This lived, or vocalized, experience of the text is something Anna Zayaruznaya, takes up in her chapter "'Sanz note' & 'sanz mesure': Toward a Premodern Aesthetics of the Dirge." Once more, the chapter considers the relation of suffering and inexpressibility, but also the written expressions of sound, here in musical notation. The essay explores suffering as the condition for creativity and here again the vox confuse and vox articulate are focal points: this time for metrically confused notation, or for songs without notes or which preclude the addition of other instrumentation. The excavation of the silence evoked by these texts and notation--shown to be desmesuree in feeling and metre--is a fascinating cross-disciplinary exercise.

The musical interlude continues with Andrew Albin's "Listening for canor in Richard Rolle's Melos Amoris." Like other essays in the volume, the chapter looks at supernatural voice, specifically angelic song in Rolle's Melos Amorisand how its oral/vocal performance "summons and refuses voice" (178). Angelic canor are not ineffable simply because they are divine but also because they are musical: Albin thus reflects on the acoustic conditions of the experiences Rolle describes, in accordance with Rolle's architectural metaphors. The focus on canor is also used to elaborate on Rolle's long passages of prolix alliteration, a bodily and a grammatical challenge that traces what Albin dubs canoric aesthetics. Here as in other essays, the focus is on listening for what texts do as well as what they say, a theme of the collection in general.

In the penultimate essay, Cédric Giraud rediscovers Bernard de Rosier and makes the case for further scholarship on his work. "Mary between Voice and Voicelessness: The Latin Meditationes of Bernard de Rosier" once again draws on an Augustinian tradition, showing how de Rosier's meditations make a point of staging dialogue with the Virgin, of speaking Mary and making Mary speak, and causing a traditionally silent figure to hold forth. By filling canonical silences, Giraud argues, the Virgin is made accessible to a readership that reflects on this spiritual exercise.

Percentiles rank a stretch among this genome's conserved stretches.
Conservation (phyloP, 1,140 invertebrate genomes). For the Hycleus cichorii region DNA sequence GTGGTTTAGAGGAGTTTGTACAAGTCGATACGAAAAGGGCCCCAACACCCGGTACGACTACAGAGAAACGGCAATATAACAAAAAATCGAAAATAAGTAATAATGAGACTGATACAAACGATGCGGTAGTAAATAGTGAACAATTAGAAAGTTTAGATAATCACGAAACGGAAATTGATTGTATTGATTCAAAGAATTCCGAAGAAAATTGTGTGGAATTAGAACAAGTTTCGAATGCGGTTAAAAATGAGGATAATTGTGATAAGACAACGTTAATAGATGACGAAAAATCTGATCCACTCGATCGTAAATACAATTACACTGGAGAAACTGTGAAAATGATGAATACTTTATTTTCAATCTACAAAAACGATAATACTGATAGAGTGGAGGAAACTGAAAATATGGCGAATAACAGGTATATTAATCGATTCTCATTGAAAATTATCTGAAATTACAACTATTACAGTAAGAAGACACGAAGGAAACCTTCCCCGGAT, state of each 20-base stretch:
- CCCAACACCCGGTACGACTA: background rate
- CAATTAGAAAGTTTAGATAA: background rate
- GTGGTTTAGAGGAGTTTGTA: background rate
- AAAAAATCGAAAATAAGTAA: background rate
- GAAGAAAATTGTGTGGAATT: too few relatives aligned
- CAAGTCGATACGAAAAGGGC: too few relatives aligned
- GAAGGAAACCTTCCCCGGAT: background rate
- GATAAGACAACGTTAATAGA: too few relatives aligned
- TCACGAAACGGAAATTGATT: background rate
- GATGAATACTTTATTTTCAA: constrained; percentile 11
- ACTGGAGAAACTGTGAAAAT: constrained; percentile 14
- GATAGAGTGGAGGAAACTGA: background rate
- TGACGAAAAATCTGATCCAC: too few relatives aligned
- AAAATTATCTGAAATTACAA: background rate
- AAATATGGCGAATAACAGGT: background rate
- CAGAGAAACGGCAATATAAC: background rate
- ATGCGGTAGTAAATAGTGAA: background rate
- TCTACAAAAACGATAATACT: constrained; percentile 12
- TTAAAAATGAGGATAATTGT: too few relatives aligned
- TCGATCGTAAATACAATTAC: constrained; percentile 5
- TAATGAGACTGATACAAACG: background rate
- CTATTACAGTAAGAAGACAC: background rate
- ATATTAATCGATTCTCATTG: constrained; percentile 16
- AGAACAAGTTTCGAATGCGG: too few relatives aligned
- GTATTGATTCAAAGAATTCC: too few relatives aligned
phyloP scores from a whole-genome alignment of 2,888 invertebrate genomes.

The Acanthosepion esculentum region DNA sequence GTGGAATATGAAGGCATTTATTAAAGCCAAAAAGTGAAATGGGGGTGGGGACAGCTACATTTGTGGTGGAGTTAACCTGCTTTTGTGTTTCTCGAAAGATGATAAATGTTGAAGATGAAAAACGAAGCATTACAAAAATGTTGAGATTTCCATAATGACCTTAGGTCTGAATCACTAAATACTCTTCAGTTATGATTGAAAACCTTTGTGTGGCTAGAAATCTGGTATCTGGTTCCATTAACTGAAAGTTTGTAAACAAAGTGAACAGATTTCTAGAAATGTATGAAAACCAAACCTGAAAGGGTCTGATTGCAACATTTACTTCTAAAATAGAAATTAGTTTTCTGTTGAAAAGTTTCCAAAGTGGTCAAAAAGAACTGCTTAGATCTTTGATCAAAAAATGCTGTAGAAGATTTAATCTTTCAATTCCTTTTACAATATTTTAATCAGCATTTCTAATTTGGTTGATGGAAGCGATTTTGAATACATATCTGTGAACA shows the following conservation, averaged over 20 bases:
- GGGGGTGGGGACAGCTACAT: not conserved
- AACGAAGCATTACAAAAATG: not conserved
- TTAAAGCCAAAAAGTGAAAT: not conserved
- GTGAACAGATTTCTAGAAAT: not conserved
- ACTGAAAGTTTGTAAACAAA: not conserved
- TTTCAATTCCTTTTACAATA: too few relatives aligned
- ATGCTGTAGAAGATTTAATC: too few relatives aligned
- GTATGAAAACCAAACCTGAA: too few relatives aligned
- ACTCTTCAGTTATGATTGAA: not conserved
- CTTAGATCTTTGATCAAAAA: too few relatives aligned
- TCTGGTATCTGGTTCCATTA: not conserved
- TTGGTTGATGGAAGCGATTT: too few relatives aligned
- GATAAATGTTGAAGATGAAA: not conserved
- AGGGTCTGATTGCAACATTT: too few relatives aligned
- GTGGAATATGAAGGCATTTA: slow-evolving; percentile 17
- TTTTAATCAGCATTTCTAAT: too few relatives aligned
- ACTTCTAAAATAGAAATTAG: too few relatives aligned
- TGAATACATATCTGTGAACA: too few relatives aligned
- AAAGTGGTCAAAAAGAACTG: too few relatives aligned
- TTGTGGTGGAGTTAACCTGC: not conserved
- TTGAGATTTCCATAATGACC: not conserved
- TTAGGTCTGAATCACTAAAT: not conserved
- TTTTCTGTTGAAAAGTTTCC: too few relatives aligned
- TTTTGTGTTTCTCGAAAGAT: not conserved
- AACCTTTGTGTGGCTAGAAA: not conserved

The final essay, Matthew G Shoaf's "Voice and Wisdom in Early Italian Art" examines the voice in art--how is this represented, and in particular what are the stakes of picturing divine speech? It takes a cue from the disruptive potential of voice that does not operate through intelligible frameworks, as explored elsewhere in the volume, and turns to speaking images and visibile parlare, the emitted words and opened mouths of art and sculpture. Perhaps fittingly for the collection, as well as the section in which it is contained, Shoaf wraps up with another silent representation of voice, which is, however, no less "vocal" for that.

As these synopses indicate, the plurality of approaches here represents an unusually broad range including literature, history, philosophy, musicology, art history, rhetoric, anthropology, gender studies and post-humanism. The topics under discussion range from studies of the early Christian church in Byzantium to the religious plays and meditations of fifteenth-century France. With the possible exception of Stanton, there is a firmly theological emphasis at the heart of the collection. This can occasionally leave the impression that, despite the broad scope anticipated in the introduction (which emphasises legal and political discourses, the interplay of subjectivity and authority and the "poetics and esthetics of marginality" [6]), the creation or suppression of medieval voice receives less attention in more secular domains, but this small point aside this focus clearly underpins the undoubted coherence and cohesion of this volume. This is a collection whose contributions "speak" to each other in a number of ways and which will likewise speak to scholars and disciplines that listen for past and lost voices--among medievalists, who can that leave out?



1. Kathryn A Duys, Elizabeth Emerym and Laurie Postlewate (eds.), Telling the Story in the Middle Ages: Essays in Honor of Evelyn Birge Vitz (Woodbridge: Boydell & Brewer, 2015).

2. Chris Boesel and Catherine Keller (eds.), Apophatic Bodies: Negative Theology, Incarnation, and Relationality (New York: Fordham University Press, 2009).